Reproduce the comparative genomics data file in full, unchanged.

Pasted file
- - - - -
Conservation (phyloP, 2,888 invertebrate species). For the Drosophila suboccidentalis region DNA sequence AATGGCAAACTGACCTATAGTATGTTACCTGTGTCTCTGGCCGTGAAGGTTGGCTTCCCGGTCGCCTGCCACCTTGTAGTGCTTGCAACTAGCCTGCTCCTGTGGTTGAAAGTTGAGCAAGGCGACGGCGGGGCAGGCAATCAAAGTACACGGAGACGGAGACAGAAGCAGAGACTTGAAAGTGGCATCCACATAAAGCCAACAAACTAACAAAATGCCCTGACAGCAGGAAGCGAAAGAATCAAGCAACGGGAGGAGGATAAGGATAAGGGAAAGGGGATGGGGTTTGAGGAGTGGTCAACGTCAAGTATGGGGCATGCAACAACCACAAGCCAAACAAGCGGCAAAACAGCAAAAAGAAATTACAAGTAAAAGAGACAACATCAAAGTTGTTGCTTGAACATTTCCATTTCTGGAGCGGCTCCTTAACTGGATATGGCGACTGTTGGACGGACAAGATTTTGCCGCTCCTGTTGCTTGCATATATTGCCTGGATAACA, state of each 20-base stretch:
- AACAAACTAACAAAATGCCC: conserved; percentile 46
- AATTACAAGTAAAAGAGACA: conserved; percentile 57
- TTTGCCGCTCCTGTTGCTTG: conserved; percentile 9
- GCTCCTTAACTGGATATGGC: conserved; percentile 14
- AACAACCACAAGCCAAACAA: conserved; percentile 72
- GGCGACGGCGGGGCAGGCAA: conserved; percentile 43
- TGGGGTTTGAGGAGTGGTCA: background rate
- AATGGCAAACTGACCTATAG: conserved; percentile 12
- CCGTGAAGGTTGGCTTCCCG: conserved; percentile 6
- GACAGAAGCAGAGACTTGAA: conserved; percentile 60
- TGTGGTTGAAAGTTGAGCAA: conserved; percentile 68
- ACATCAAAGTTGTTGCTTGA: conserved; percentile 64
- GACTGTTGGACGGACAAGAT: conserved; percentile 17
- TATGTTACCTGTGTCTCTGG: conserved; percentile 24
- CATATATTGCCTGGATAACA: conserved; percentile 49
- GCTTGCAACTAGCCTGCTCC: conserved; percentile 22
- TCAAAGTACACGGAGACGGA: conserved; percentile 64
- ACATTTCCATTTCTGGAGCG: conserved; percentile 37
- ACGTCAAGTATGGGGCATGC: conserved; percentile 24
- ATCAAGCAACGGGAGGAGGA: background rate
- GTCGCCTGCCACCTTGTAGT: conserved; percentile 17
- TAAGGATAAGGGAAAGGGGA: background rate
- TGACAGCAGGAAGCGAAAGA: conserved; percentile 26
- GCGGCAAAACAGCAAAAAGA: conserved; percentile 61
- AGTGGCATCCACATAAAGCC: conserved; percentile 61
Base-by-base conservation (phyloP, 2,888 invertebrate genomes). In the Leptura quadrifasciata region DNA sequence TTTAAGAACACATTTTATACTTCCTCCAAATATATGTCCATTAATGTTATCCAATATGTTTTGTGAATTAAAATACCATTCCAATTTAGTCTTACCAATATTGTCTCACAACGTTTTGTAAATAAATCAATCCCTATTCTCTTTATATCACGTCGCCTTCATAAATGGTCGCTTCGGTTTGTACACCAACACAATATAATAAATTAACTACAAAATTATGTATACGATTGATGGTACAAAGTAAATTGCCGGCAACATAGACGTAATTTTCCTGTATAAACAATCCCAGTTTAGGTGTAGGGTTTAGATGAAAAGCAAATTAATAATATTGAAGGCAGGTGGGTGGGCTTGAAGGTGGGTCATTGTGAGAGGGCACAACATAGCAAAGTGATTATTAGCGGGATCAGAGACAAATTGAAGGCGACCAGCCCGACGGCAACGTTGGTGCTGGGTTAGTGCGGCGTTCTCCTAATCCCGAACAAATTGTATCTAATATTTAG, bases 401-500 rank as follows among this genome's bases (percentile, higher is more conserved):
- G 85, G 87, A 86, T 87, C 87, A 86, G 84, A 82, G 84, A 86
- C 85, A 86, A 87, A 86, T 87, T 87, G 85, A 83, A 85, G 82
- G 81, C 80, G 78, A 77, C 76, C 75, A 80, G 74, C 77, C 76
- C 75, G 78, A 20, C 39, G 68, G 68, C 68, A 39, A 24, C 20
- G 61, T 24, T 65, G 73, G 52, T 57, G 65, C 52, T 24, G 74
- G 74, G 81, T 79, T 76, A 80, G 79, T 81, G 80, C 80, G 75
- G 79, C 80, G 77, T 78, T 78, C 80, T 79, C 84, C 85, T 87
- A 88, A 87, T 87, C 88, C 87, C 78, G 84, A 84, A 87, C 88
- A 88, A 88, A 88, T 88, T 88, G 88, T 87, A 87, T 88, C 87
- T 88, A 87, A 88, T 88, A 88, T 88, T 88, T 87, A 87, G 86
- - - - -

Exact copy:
Conservation (phyloP, 2,888 invertebrate species). For the Drosophila suboccidentalis region DNA sequence AATGGCAAACTGACCTATAGTATGTTACCTGTGTCTCTGGCCGTGAAGGTTGGCTTCCCGGTCGCCTGCCACCTTGTAGTGCTTGCAACTAGCCTGCTCCTGTGGTTGAAAGTTGAGCAAGGCGACGGCGGGGCAGGCAATCAAAGTACACGGAGACGGAGACAGAAGCAGAGACTTGAAAGTGGCATCCACATAAAGCCAACAAACTAACAAAATGCCCTGACAGCAGGAAGCGAAAGAATCAAGCAACGGGAGGAGGATAAGGATAAGGGAAAGGGGATGGGGTTTGAGGAGTGGTCAACGTCAAGTATGGGGCATGCAACAACCACAAGCCAAACAAGCGGCAAAACAGCAAAAAGAAATTACAAGTAAAAGAGACAACATCAAAGTTGTTGCTTGAACATTTCCATTTCTGGAGCGGCTCCTTAACTGGATATGGCGACTGTTGGACGGACAAGATTTTGCCGCTCCTGTTGCTTGCATATATTGCCTGGATAACA, state of each 20-base stretch:
- AACAAACTAACAAAATGCCC: conserved; percentile 46
- AATTACAAGTAAAAGAGACA: conserved; percentile 57
- TTTGCCGCTCCTGTTGCTTG: conserved; percentile 9
- GCTCCTTAACTGGATATGGC: conserved; percentile 14
- AACAACCACAAGCCAAACAA: conserved; percentile 72
- GGCGACGGCGGGGCAGGCAA: conserved; percentile 43
- TGGGGTTTGAGGAGTGGTCA: background rate
- AATGGCAAACTGACCTATAG: conserved; percentile 12
- CCGTGAAGGTTGGCTTCCCG: conserved; percentile 6
- GACAGAAGCAGAGACTTGAA: conserved; percentile 60
- TGTGGTTGAAAGTTGAGCAA: conserved; percentile 68
- ACATCAAAGTTGTTGCTTGA: conserved; percentile 64
- GACTGTTGGACGGACAAGAT: conserved; percentile 17
- TATGTTACCTGTGTCTCTGG: conserved; percentile 24
- CATATATTGCCTGGATAACA: conserved; percentile 49
- GCTTGCAACTAGCCTGCTCC: conserved; percentile 22
- TCAAAGTACACGGAGACGGA: conserved; percentile 64
- ACATTTCCATTTCTGGAGCG: conserved; percentile 37
- ACGTCAAGTATGGGGCATGC: conserved; percentile 24
- ATCAAGCAACGGGAGGAGGA: background rate
- GTCGCCTGCCACCTTGTAGT: conserved; percentile 17
- TAAGGATAAGGGAAAGGGGA: background rate
- TGACAGCAGGAAGCGAAAGA: conserved; percentile 26
- GCGGCAAAACAGCAAAAAGA: conserved; percentile 61
- AGTGGCATCCACATAAAGCC: conserved; percentile 61
Base-by-base conservation (phyloP, 2,888 invertebrate genomes). In the Leptura quadrifasciata region DNA sequence TTTAAGAACACATTTTATACTTCCTCCAAATATATGTCCATTAATGTTATCCAATATGTTTTGTGAATTAAAATACCATTCCAATTTAGTCTTACCAATATTGTCTCACAACGTTTTGTAAATAAATCAATCCCTATTCTCTTTATATCACGTCGCCTTCATAAATGGTCGCTTCGGTTTGTACACCAACACAATATAATAAATTAACTACAAAATTATGTATACGATTGATGGTACAAAGTAAATTGCCGGCAACATAGACGTAATTTTCCTGTATAAACAATCCCAGTTTAGGTGTAGGGTTTAGATGAAAAGCAAATTAATAATATTGAAGGCAGGTGGGTGGGCTTGAAGGTGGGTCATTGTGAGAGGGCACAACATAGCAAAGTGATTATTAGCGGGATCAGAGACAAATTGAAGGCGACCAGCCCGACGGCAACGTTGGTGCTGGGTTAGTGCGGCGTTCTCCTAATCCCGAACAAATTGTATCTAATATTTAG, bases 401-500 rank as follows among this genome's bases (percentile, higher is more conserved):
- G 85, G 87, A 86, T 87, C 87, A 86, G 84, A 82, G 84, A 86
- C 85, A 86, A 87, A 86, T 87, T 87, G 85, A 83, A 85, G 82
- G 81, C 80, G 78, A 77, C 76, C 75, A 80, G 74, C 77, C 76
- C 75, G 78, A 20, C 39, G 68, G 68, C 68, A 39, A 24, C 20
- G 61, T 24, T 65, G 73, G 52, T 57, G 65, C 52, T 24, G 74
- G 74, G 81, T 79, T 76, A 80, G 79, T 81, G 80, C 80, G 75
- G 79, C 80, G 77, T 78, T 78, C 80, T 79, C 84, C 85, T 87
- A 88, A 87, T 87, C 88, C 87, C 78, G 84, A 84, A 87, C 88
- A 88, A 88, A 88, T 88, T 88, G 88, T 87, A 87, T 88, C 87
- T 88, A 87, A 88, T 88, A 88, T 88, T 88, T 87, A 87, G 86